What Should Businesses Do When Disaster Strikes? A Study in Risk Management

According to a recent study by the Risk and Insurance Management Society (RIMS), nearly 50% of all risk professionals agree that risk management is included in a company’s strategy planning to help identify any risks arising from strategic planning. What makes this fact even odder is that only 15% of risk managers find themselves a full member of any strategic planning team. That could be about to change though, according to www.insurancejournal.com.

Risk Managers and Their Job

Risk managers help companies anticipate future risks in relation to business, as well as when it comes to dealing with disasters in the local area, which can impact day-to-day business and the lives of their employees. Furthermore, they help develop risk management plans that are then integrated into a company’s disaster response plans.

Lessons from Past Disasters

Risk managers also look at past disasters and develop plans for dealing with similar situations. This includes keeping in mind worst-case scenarios, something which was not done when it came to planning for disaster response at the Fukushima nuclear power plant, for example. It was risk managers at Tokyo Electric Power who determined that any tsunami wave would not top 19 feet, a miscalculation on their part, as tsunami waves 50 to 70 feet high wrought devastation upon the area.

Dealing with Future Disasters

If risk managers keep in mind the ultimate worst-case scenario in any situation, disaster planning should be more effective. And as each disaster happens, the lessons learned from the latest disaster need to be applied to future such crises. Only in this way can companies learn, grow, and survive.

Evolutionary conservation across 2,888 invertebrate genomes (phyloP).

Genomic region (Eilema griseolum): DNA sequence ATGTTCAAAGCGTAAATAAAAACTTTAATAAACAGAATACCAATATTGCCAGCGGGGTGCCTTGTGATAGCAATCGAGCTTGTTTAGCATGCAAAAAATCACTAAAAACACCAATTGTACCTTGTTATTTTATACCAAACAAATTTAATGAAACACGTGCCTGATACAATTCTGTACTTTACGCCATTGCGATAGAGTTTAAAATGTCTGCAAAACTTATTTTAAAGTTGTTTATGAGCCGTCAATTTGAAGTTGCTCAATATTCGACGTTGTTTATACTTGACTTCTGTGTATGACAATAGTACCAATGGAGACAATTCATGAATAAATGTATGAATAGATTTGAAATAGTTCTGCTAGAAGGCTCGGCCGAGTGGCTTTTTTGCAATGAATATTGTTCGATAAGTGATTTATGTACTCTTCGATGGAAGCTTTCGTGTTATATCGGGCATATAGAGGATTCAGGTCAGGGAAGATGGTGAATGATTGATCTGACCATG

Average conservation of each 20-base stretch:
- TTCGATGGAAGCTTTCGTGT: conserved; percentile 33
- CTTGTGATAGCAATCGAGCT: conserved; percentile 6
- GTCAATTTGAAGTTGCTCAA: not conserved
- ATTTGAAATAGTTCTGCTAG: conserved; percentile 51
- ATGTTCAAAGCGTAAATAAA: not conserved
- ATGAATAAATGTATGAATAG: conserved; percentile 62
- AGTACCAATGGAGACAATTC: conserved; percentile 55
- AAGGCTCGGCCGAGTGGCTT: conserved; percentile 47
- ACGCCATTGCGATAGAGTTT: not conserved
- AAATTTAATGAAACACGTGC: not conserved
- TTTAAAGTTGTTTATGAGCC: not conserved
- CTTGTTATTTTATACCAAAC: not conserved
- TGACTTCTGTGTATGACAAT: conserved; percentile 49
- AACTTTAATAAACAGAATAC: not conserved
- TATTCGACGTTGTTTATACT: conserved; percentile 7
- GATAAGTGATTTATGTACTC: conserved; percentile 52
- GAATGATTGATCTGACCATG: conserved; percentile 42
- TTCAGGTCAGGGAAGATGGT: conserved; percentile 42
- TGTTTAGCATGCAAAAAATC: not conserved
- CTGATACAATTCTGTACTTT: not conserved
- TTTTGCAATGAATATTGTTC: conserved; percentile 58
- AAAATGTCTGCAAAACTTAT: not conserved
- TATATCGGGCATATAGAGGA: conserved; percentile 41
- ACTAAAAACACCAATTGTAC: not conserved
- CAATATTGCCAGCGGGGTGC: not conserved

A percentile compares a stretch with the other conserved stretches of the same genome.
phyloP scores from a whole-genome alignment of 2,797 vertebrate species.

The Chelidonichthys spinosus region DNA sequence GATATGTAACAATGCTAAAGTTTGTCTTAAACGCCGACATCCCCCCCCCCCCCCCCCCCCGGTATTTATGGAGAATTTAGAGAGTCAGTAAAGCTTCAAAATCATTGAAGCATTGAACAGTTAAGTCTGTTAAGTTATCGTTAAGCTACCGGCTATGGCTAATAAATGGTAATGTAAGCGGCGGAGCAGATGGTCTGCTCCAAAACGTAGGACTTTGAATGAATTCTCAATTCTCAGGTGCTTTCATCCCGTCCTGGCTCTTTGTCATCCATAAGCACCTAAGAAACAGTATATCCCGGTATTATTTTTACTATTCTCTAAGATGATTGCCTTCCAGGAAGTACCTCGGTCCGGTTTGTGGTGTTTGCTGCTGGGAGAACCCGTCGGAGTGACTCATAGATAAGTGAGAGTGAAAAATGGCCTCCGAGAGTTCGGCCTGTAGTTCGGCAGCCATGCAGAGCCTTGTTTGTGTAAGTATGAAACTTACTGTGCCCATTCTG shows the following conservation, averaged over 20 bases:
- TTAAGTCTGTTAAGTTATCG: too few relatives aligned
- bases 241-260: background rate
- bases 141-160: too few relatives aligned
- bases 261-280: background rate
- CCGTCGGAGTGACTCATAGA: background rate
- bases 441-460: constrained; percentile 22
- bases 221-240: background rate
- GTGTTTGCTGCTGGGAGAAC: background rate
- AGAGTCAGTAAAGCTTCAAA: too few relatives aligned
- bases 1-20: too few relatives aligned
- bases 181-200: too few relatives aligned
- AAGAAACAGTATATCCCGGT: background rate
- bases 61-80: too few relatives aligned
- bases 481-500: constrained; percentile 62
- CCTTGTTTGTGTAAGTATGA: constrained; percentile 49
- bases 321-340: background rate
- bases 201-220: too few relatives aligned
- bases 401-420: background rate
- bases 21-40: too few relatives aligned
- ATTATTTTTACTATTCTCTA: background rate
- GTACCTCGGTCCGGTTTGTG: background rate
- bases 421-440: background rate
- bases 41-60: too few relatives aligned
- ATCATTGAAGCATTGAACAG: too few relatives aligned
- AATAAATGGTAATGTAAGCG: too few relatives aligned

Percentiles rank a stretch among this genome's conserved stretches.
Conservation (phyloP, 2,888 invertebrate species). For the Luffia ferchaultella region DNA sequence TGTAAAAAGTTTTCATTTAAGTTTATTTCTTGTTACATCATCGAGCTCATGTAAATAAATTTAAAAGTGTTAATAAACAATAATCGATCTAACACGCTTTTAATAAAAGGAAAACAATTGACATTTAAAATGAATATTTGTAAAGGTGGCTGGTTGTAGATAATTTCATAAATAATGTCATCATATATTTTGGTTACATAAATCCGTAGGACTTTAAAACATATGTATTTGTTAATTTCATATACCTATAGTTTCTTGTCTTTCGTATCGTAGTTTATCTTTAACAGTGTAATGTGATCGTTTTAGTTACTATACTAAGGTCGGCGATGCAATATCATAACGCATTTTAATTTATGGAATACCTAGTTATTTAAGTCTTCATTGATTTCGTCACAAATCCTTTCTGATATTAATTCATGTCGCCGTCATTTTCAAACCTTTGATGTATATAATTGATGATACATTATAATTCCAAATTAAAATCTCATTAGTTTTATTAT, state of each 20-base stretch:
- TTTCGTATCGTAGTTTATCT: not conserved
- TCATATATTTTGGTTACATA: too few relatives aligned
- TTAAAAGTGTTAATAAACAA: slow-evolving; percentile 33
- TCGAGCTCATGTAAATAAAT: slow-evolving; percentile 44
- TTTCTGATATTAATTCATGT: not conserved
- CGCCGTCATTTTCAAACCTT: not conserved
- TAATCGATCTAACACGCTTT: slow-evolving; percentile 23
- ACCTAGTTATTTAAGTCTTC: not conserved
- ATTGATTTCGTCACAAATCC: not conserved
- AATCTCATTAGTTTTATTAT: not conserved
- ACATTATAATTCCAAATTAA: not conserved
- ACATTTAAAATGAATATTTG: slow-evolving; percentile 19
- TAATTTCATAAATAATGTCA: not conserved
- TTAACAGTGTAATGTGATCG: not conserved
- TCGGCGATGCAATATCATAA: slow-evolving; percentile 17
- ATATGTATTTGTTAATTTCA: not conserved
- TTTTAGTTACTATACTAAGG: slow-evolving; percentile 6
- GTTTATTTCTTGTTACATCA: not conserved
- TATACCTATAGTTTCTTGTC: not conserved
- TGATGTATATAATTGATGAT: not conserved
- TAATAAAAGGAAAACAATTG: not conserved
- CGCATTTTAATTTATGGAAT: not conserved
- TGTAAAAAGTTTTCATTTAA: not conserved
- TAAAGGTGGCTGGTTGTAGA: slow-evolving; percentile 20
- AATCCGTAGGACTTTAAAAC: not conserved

Communication in the Face of Disaster

In the wake of the Boston Marathon bombing, few can argue that cell phone service to the area was severely hampered. The real reason for the slow down, despite rumors to the contrary, was caused by the sheer volume of calls that local cell service providers were asked to handle. This used a lot of bandwidth, which in turn led to a slowdown of cell service, affecting cell phone customers and first responders alike.

In these instances, risk managers need to develop plans to not only take into account what to do when communications go down, but also how they can help facilitate a reduced workload when it comes to cell communications, such as texting or emailing instead of calling. This in turn will reduce the amount of bandwidth being used and make it easier for those who do need good communication in a disaster (e.g., first responders) to communicate.

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